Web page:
Thursday, April 01, 2010

No foolin’

It may be April Fool’s day, but this is no joke: I’m about to praise Bill O’Reilly of Fox “news”.

In 2006, a father buried his son, a Lance Corporal in the US Marines, who was killed in a vehicle accident Al Anbar province in Iraq. Some 1500 people attended the funeral procession—including the whackjobs from Westboro “Baptist” “Church” who picketed the fallen soldier’s funeral, as they often did as part of their viciously anti-gay hate campaign. At these funerals, they railed that dead soldiers were “proof” of “god’s judgment” against the US for “tolerating” gay people. Like I said, they’re whackjobs.

The father sued Westboro and won. A federal jury in Baltimore awarded the father $11 million in damages in 2007, saying Westboro intentionally inflicted emotional distress on the family. The award was later reduced to $5 million, and later overturned on appeal.

Meanwhile, the US Supreme Court agreed to hear the case to determine whether the "church's" free speech rights trump the religious and privacy rights of the Marine’s family. But then the Court of Appeals ordered the Marine’s father to pay $16,510.80 to the "church" for costs related to their appeal, even though the Supreme Court will review the Court of Appeals' decision. The Marine’s father doesn’t have that sort of money.

This is where Bill O’Reilly came in. Calling the judgement “an outrage,” O’Reilly pledged to pay the father’s legal bill. “I will pay [his] obligation. I am not going to let this injustice stand." While I wouldn’t have put quite the same way O’Reilly did, he’s nevertheless correct in saying that "It's obvious they were disturbing the peace by disrupting the funeral. They should have been arrested, but our system is so screwed up… that loons are allowed to run wild. [The father] is fighting the good fight, and he is taking his case to the Supreme Court as he should. We are behind him 100 percent."

I don’t know that I’ll ever have a reason to praise Bill O’Reilly again, but when someone steps up and does the right thing, I think they should be praised for doing it, regardless of what they do or say the rest of the time. Bill’s doing the right thing.


Unknown said...

Hi there...I don't know how I came across your blog, but I'm an American expat living in Lyttelton, NZ. I moved here with my same-sex partner when G.W. was re-elected. The Westboro protesters are just vile, sick people. But, I have to say the implications of this ruling go far...Westboro folks were apparently over 100 feet from the funeral screaming out their sick taunts. If the ruling falls that this counts as an invasion of privacy rights that trump free speech, you can see the implications in all sorts of unforseen ways in terms of political protest. How far does one need to be away from an event so as not to breach their privacy rights? So far that no one notices the protest in the first place? Don't get me wrong, I wish a bus would roll over those Westboro idiots, but this ruling could have some far-reaching implications. A potential upswing would be that anti-abortion protests would likely be forced to move to a much wider distance away from clinics if this ruling was upheld. But, so would those picketing WTO conventions and government offices. Well, anyway, glad I came across your blog. Thanks for the post.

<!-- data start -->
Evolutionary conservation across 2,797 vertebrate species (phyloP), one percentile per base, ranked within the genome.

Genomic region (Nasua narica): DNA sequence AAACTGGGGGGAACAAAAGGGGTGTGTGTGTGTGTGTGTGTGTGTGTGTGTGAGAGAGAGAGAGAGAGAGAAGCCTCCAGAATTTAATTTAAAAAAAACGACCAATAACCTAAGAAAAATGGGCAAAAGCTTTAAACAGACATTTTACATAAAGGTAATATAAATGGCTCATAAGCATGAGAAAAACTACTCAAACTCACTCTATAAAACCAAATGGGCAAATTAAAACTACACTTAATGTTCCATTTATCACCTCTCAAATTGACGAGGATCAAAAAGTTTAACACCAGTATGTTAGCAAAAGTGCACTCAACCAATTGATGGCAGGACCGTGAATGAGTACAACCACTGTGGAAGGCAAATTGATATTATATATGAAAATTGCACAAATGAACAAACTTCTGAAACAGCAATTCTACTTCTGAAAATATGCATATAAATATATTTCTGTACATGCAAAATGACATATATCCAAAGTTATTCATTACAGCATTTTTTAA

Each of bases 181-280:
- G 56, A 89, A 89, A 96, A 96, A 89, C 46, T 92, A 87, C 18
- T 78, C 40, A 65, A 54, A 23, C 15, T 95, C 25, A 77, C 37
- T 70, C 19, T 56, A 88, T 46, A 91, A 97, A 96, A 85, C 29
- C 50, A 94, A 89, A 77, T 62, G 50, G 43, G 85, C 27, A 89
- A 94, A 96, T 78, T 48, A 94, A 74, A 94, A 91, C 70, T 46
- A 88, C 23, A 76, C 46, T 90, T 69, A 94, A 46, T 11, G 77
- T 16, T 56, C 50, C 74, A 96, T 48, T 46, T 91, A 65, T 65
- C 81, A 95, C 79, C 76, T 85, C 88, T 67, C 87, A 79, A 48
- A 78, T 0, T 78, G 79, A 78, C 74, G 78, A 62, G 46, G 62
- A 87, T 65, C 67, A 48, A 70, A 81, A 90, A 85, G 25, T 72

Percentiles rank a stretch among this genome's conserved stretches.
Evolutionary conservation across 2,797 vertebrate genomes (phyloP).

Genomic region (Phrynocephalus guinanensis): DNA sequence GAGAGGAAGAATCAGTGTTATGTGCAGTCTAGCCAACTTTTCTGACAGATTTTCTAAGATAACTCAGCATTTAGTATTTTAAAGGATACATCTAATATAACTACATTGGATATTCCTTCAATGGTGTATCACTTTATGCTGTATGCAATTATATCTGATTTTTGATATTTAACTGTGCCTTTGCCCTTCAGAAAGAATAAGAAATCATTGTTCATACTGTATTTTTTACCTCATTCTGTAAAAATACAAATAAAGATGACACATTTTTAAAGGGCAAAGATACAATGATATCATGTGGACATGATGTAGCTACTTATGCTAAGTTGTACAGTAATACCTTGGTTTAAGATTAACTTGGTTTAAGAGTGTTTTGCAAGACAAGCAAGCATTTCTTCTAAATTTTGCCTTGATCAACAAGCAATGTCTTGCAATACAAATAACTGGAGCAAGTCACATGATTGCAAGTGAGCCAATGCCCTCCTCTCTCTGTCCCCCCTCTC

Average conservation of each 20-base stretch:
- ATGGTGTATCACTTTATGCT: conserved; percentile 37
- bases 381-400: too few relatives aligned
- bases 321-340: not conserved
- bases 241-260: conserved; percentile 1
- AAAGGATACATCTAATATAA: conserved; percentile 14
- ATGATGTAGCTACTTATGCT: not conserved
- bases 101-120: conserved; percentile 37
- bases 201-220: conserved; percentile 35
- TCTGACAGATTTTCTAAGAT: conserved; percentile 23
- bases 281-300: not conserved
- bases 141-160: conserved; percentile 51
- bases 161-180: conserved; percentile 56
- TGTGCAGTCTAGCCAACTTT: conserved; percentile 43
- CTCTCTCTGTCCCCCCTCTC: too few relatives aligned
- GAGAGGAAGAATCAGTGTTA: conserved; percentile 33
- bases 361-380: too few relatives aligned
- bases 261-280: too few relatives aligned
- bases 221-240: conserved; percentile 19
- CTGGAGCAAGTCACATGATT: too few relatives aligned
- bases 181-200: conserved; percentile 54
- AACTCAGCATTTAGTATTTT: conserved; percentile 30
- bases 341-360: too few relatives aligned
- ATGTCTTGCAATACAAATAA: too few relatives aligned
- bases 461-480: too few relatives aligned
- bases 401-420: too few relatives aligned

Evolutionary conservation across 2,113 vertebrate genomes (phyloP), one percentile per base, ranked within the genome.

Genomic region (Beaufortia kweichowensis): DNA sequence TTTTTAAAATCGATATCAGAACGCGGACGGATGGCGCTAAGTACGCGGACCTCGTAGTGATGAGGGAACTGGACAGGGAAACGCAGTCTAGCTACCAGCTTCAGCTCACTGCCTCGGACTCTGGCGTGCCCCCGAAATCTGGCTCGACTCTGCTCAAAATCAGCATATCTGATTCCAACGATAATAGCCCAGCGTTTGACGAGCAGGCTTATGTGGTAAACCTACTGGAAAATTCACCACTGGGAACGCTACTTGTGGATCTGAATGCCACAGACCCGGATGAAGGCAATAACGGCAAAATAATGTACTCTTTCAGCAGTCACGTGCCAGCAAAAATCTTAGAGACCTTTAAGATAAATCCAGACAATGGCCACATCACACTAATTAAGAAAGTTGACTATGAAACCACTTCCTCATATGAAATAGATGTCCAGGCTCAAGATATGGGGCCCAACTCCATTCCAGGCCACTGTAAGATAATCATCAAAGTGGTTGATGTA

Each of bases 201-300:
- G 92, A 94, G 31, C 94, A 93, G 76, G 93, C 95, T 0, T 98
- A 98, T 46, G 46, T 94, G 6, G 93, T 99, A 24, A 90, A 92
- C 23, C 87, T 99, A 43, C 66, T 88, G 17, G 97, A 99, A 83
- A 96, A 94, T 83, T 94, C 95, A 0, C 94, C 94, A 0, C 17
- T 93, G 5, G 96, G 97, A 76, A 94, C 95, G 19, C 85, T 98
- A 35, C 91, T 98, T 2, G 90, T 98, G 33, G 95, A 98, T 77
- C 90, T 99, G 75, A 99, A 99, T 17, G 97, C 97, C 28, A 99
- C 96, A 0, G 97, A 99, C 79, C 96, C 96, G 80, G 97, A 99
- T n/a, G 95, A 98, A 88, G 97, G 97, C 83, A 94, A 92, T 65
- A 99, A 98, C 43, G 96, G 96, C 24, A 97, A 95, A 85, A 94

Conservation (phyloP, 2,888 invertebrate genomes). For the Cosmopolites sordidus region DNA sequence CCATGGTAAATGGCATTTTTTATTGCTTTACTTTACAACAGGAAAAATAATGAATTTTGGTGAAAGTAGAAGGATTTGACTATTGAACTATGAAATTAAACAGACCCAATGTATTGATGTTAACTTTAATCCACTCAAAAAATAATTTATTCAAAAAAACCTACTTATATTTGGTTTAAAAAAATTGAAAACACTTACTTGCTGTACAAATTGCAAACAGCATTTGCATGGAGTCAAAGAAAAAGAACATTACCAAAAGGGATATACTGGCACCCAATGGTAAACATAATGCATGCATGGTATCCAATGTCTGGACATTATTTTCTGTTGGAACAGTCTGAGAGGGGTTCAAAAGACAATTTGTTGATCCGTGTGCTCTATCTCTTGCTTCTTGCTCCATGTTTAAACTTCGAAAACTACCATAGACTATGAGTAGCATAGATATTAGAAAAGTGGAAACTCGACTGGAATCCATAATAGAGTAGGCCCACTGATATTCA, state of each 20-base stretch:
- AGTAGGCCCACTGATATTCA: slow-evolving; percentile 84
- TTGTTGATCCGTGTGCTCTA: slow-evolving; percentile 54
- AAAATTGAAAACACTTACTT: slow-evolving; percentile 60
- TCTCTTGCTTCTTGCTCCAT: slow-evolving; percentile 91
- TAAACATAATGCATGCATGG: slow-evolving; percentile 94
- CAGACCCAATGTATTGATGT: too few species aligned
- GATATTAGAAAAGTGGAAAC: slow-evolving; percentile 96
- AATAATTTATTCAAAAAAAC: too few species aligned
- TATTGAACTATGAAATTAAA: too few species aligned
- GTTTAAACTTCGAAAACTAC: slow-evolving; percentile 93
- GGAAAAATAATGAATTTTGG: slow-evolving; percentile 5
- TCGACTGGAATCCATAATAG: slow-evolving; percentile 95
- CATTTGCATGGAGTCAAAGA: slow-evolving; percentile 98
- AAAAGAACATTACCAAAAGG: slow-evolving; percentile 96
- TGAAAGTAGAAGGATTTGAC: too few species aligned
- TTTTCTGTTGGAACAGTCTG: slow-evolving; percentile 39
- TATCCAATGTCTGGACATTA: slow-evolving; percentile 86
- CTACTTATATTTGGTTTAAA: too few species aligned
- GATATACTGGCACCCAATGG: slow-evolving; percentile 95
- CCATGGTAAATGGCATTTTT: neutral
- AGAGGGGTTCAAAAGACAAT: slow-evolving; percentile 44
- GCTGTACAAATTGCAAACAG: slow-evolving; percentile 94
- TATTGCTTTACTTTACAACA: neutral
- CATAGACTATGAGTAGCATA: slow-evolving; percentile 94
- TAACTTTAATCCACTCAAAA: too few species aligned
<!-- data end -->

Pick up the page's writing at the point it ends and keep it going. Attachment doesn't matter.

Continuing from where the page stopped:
Arthur Schenck said...

Welcome to the blog! Feel free to comment as much or as little as you want.

I'm less worried about the potential impact of a Supreme Court ruling against Westboro than are a lot of my centre-left friends. They, like you, are worried that the precedent would allow the suppression of legitimate political protest and dissent.

You all may be right, but as I see it, free speech is already suppressed at will when it suits the relevant authorities. The best example is probably the 2008 Republican National Convention in which peaceful, non-violent—and in some cases, non-protesting—people were brutally rounded up by the police, treated very badly and ultimately released—after the convention was over.

Previous Courts have established that free speech is not absolute, that, for example, one can't shout "fire" in a crowded theatre. Also, precedent has established that someone who creates a public disturbance, especially by creating the likelihood of civil unrest, can be arrested.

So, no matter how the Court rules, legitimate protest and dissent is potentially at risk. I wouldn't be surprised if this Court doesn't get into whether Westboro's speech is protected, but instead focuses on the issue of ensuring public order.

Personally, I don't think Westboro (or anyone else) has the right to picket military funerals (maybe funerals of a serving elected official who's died in office, but I'm not even sure about that).

One thing's certain: This is a VERY big topic.

Thanks for saying hello!

Unknown said...

Good points there...thanks for prodding my thinking on this. It will definitely be interesting to see how this pans out. Thanks again and best of luck to you.